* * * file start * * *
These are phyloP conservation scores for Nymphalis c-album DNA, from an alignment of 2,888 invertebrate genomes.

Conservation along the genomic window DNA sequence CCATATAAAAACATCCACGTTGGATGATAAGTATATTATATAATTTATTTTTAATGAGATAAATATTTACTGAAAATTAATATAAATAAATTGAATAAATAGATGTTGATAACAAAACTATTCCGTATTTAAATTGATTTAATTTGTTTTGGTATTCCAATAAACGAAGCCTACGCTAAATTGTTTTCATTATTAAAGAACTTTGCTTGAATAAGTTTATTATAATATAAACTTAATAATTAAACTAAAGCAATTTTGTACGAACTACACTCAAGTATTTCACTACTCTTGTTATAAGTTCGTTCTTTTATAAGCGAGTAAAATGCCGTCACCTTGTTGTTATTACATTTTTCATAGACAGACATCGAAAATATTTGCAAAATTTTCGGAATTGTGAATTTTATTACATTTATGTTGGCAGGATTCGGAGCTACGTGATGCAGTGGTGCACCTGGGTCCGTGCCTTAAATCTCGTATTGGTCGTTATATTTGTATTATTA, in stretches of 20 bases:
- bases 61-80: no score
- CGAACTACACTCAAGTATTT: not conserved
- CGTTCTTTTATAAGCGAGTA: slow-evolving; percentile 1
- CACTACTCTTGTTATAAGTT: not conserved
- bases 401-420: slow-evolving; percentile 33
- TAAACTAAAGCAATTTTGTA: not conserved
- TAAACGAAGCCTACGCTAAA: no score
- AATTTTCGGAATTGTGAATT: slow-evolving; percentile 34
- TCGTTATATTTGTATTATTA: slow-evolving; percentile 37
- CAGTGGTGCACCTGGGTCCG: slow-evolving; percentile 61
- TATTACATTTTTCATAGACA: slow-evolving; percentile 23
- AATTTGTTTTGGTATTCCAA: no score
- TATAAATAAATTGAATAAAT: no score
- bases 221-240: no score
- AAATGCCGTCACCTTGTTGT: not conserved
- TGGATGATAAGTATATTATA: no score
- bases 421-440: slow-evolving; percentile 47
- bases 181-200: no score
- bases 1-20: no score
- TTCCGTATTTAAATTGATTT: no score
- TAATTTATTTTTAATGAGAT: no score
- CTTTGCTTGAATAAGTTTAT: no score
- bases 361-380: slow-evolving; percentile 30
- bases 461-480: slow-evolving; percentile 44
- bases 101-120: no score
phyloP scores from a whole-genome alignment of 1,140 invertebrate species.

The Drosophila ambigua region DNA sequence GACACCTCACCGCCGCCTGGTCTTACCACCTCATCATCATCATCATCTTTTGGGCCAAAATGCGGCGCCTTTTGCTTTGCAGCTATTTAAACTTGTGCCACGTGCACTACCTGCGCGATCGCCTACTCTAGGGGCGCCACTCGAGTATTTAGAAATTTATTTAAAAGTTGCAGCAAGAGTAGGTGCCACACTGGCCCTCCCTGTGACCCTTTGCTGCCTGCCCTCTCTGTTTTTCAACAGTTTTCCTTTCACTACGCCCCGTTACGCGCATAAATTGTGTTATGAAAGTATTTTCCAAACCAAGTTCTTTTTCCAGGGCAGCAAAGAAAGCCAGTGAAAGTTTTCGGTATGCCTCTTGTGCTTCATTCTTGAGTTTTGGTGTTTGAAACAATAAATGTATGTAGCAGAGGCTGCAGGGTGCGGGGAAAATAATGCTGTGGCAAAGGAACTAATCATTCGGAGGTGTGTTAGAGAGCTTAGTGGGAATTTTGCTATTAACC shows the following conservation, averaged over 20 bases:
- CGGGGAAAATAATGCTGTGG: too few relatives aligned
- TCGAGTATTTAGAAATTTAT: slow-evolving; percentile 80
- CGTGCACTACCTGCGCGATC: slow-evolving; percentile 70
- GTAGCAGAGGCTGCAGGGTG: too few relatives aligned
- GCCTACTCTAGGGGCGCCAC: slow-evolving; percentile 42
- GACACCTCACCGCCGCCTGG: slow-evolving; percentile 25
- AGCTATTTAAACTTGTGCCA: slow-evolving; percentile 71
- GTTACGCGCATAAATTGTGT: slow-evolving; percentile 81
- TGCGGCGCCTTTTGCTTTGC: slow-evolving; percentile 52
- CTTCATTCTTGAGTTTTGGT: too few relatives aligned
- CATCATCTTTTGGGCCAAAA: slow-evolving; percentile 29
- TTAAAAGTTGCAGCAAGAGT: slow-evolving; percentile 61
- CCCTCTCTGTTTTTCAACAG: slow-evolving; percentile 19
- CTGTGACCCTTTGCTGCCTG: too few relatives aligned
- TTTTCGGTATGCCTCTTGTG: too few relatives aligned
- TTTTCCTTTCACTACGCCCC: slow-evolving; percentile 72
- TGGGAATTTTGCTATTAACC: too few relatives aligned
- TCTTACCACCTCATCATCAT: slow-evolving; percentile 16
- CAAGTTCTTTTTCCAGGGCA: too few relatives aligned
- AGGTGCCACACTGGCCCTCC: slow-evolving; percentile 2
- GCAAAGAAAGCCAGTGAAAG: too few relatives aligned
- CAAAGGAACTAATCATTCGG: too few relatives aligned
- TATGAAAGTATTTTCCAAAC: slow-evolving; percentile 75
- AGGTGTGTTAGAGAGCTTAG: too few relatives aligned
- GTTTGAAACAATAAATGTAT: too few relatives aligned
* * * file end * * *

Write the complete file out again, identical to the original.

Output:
These are phyloP conservation scores for Nymphalis c-album DNA, from an alignment of 2,888 invertebrate genomes.

Conservation along the genomic window DNA sequence CCATATAAAAACATCCACGTTGGATGATAAGTATATTATATAATTTATTTTTAATGAGATAAATATTTACTGAAAATTAATATAAATAAATTGAATAAATAGATGTTGATAACAAAACTATTCCGTATTTAAATTGATTTAATTTGTTTTGGTATTCCAATAAACGAAGCCTACGCTAAATTGTTTTCATTATTAAAGAACTTTGCTTGAATAAGTTTATTATAATATAAACTTAATAATTAAACTAAAGCAATTTTGTACGAACTACACTCAAGTATTTCACTACTCTTGTTATAAGTTCGTTCTTTTATAAGCGAGTAAAATGCCGTCACCTTGTTGTTATTACATTTTTCATAGACAGACATCGAAAATATTTGCAAAATTTTCGGAATTGTGAATTTTATTACATTTATGTTGGCAGGATTCGGAGCTACGTGATGCAGTGGTGCACCTGGGTCCGTGCCTTAAATCTCGTATTGGTCGTTATATTTGTATTATTA, in stretches of 20 bases:
- bases 61-80: no score
- CGAACTACACTCAAGTATTT: not conserved
- CGTTCTTTTATAAGCGAGTA: slow-evolving; percentile 1
- CACTACTCTTGTTATAAGTT: not conserved
- bases 401-420: slow-evolving; percentile 33
- TAAACTAAAGCAATTTTGTA: not conserved
- TAAACGAAGCCTACGCTAAA: no score
- AATTTTCGGAATTGTGAATT: slow-evolving; percentile 34
- TCGTTATATTTGTATTATTA: slow-evolving; percentile 37
- CAGTGGTGCACCTGGGTCCG: slow-evolving; percentile 61
- TATTACATTTTTCATAGACA: slow-evolving; percentile 23
- AATTTGTTTTGGTATTCCAA: no score
- TATAAATAAATTGAATAAAT: no score
- bases 221-240: no score
- AAATGCCGTCACCTTGTTGT: not conserved
- TGGATGATAAGTATATTATA: no score
- bases 421-440: slow-evolving; percentile 47
- bases 181-200: no score
- bases 1-20: no score
- TTCCGTATTTAAATTGATTT: no score
- TAATTTATTTTTAATGAGAT: no score
- CTTTGCTTGAATAAGTTTAT: no score
- bases 361-380: slow-evolving; percentile 30
- bases 461-480: slow-evolving; percentile 44
- bases 101-120: no score
phyloP scores from a whole-genome alignment of 1,140 invertebrate species.

The Drosophila ambigua region DNA sequence GACACCTCACCGCCGCCTGGTCTTACCACCTCATCATCATCATCATCTTTTGGGCCAAAATGCGGCGCCTTTTGCTTTGCAGCTATTTAAACTTGTGCCACGTGCACTACCTGCGCGATCGCCTACTCTAGGGGCGCCACTCGAGTATTTAGAAATTTATTTAAAAGTTGCAGCAAGAGTAGGTGCCACACTGGCCCTCCCTGTGACCCTTTGCTGCCTGCCCTCTCTGTTTTTCAACAGTTTTCCTTTCACTACGCCCCGTTACGCGCATAAATTGTGTTATGAAAGTATTTTCCAAACCAAGTTCTTTTTCCAGGGCAGCAAAGAAAGCCAGTGAAAGTTTTCGGTATGCCTCTTGTGCTTCATTCTTGAGTTTTGGTGTTTGAAACAATAAATGTATGTAGCAGAGGCTGCAGGGTGCGGGGAAAATAATGCTGTGGCAAAGGAACTAATCATTCGGAGGTGTGTTAGAGAGCTTAGTGGGAATTTTGCTATTAACC shows the following conservation, averaged over 20 bases:
- CGGGGAAAATAATGCTGTGG: too few relatives aligned
- TCGAGTATTTAGAAATTTAT: slow-evolving; percentile 80
- CGTGCACTACCTGCGCGATC: slow-evolving; percentile 70
- GTAGCAGAGGCTGCAGGGTG: too few relatives aligned
- GCCTACTCTAGGGGCGCCAC: slow-evolving; percentile 42
- GACACCTCACCGCCGCCTGG: slow-evolving; percentile 25
- AGCTATTTAAACTTGTGCCA: slow-evolving; percentile 71
- GTTACGCGCATAAATTGTGT: slow-evolving; percentile 81
- TGCGGCGCCTTTTGCTTTGC: slow-evolving; percentile 52
- CTTCATTCTTGAGTTTTGGT: too few relatives aligned
- CATCATCTTTTGGGCCAAAA: slow-evolving; percentile 29
- TTAAAAGTTGCAGCAAGAGT: slow-evolving; percentile 61
- CCCTCTCTGTTTTTCAACAG: slow-evolving; percentile 19
- CTGTGACCCTTTGCTGCCTG: too few relatives aligned
- TTTTCGGTATGCCTCTTGTG: too few relatives aligned
- TTTTCCTTTCACTACGCCCC: slow-evolving; percentile 72
- TGGGAATTTTGCTATTAACC: too few relatives aligned
- TCTTACCACCTCATCATCAT: slow-evolving; percentile 16
- CAAGTTCTTTTTCCAGGGCA: too few relatives aligned
- AGGTGCCACACTGGCCCTCC: slow-evolving; percentile 2
- GCAAAGAAAGCCAGTGAAAG: too few relatives aligned
- CAAAGGAACTAATCATTCGG: too few relatives aligned
- TATGAAAGTATTTTCCAAAC: slow-evolving; percentile 75
- AGGTGTGTTAGAGAGCTTAG: too few relatives aligned
- GTTTGAAACAATAAATGTAT: too few relatives aligned